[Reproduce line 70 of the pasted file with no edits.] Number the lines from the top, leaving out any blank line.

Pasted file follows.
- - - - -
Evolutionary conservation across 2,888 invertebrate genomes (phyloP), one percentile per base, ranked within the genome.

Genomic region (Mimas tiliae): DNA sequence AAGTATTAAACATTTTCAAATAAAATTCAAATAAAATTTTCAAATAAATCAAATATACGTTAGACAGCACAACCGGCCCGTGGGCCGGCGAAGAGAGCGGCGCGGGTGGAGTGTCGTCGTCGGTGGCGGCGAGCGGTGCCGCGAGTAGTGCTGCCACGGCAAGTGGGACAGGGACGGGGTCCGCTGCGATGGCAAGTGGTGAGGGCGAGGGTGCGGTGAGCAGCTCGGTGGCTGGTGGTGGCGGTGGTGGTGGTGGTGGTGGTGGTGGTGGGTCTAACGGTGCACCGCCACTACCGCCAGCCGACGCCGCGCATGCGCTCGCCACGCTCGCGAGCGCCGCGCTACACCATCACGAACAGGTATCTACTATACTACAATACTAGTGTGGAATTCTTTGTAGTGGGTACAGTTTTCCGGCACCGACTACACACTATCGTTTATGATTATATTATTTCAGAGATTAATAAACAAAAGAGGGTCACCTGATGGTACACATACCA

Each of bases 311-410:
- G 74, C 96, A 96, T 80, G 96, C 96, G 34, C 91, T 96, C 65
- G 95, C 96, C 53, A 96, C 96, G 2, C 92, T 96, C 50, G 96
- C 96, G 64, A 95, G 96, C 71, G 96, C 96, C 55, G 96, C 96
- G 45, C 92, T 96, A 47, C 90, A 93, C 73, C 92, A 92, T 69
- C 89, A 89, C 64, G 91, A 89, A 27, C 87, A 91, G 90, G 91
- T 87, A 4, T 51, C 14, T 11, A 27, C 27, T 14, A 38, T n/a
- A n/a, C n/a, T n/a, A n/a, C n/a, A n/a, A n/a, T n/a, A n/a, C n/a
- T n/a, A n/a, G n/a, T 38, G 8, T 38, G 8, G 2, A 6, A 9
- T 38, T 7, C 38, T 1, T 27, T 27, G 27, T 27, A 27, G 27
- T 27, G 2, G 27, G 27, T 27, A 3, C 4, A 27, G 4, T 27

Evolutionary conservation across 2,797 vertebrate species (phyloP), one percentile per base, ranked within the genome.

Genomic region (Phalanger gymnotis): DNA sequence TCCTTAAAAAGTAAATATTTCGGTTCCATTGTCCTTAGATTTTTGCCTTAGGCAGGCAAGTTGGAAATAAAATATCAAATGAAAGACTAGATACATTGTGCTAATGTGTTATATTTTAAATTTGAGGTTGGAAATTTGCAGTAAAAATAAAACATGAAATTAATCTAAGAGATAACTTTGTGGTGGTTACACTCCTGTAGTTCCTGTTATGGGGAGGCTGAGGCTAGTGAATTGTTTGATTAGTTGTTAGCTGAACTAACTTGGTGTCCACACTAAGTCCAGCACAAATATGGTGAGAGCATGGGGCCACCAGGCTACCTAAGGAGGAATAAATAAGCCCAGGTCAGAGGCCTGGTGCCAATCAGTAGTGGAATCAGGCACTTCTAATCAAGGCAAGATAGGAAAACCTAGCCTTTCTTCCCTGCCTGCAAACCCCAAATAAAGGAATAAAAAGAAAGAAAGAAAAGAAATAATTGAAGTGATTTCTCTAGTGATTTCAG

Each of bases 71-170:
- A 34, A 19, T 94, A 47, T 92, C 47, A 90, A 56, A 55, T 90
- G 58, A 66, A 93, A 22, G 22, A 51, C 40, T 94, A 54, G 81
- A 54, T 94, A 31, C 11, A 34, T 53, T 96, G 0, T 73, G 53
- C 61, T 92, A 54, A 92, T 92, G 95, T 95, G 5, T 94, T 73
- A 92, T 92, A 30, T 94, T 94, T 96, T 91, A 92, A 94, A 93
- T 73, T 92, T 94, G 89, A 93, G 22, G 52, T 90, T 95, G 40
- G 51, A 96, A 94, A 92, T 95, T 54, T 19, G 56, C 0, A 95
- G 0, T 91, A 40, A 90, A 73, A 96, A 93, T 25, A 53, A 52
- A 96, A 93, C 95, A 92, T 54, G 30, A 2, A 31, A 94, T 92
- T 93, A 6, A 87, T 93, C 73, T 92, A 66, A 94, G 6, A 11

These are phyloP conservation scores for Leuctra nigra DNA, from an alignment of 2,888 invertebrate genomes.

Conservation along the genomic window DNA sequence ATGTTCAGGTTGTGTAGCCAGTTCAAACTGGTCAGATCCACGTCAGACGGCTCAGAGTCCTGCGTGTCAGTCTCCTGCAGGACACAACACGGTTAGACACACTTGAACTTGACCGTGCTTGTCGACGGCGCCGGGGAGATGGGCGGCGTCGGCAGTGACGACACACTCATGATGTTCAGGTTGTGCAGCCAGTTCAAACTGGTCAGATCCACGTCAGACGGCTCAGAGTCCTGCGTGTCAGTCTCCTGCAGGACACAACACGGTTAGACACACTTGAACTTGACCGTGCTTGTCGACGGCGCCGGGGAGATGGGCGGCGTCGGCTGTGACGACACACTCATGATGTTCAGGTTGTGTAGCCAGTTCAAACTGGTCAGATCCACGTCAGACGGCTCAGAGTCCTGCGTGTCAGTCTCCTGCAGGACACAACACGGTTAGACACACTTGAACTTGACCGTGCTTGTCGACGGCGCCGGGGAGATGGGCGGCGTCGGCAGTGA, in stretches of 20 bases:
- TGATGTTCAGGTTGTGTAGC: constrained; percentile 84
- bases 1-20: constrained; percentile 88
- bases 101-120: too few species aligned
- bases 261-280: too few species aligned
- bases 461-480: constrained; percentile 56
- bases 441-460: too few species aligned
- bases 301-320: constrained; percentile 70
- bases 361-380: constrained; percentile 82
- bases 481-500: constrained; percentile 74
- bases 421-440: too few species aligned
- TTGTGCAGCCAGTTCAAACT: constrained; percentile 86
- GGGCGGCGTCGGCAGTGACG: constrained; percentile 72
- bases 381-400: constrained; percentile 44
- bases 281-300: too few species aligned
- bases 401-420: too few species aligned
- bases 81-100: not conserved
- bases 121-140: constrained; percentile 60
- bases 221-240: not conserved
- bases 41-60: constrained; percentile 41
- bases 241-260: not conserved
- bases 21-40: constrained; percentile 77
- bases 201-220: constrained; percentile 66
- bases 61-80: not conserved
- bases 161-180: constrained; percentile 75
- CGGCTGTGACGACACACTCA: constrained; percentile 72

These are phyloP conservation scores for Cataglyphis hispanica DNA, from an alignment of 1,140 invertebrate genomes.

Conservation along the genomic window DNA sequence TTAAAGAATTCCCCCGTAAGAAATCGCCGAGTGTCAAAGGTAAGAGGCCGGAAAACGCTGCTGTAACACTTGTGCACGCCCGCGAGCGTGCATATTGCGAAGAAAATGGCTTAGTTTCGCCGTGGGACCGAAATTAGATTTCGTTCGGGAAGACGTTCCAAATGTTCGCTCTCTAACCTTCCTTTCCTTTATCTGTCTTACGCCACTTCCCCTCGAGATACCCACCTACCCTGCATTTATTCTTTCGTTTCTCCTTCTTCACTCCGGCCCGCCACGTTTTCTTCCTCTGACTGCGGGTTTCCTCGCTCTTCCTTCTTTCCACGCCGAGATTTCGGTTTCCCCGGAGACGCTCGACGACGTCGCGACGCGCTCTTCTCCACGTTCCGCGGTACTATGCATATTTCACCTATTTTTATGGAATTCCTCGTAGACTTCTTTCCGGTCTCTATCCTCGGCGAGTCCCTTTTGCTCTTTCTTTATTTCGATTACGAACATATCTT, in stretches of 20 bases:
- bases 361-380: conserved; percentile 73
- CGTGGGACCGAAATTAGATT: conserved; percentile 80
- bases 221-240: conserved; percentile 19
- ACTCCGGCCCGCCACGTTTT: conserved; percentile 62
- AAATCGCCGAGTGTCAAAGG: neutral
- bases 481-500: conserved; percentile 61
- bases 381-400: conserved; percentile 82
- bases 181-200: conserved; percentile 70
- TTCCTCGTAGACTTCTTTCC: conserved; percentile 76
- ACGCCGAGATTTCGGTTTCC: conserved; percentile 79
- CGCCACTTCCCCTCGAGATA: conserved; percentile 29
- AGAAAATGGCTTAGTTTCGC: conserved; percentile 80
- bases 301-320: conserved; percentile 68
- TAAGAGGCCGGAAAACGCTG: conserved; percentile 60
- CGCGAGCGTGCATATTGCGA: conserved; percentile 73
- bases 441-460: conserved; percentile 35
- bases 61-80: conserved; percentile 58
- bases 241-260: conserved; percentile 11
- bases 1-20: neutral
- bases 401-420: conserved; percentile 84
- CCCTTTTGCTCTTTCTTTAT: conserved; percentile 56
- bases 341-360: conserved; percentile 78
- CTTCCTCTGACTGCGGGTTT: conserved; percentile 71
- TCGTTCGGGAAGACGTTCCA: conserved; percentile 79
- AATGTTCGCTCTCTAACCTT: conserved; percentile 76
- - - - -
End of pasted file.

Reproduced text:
- CGCGAGCGTGCATATTGCGA: conserved; percentile 73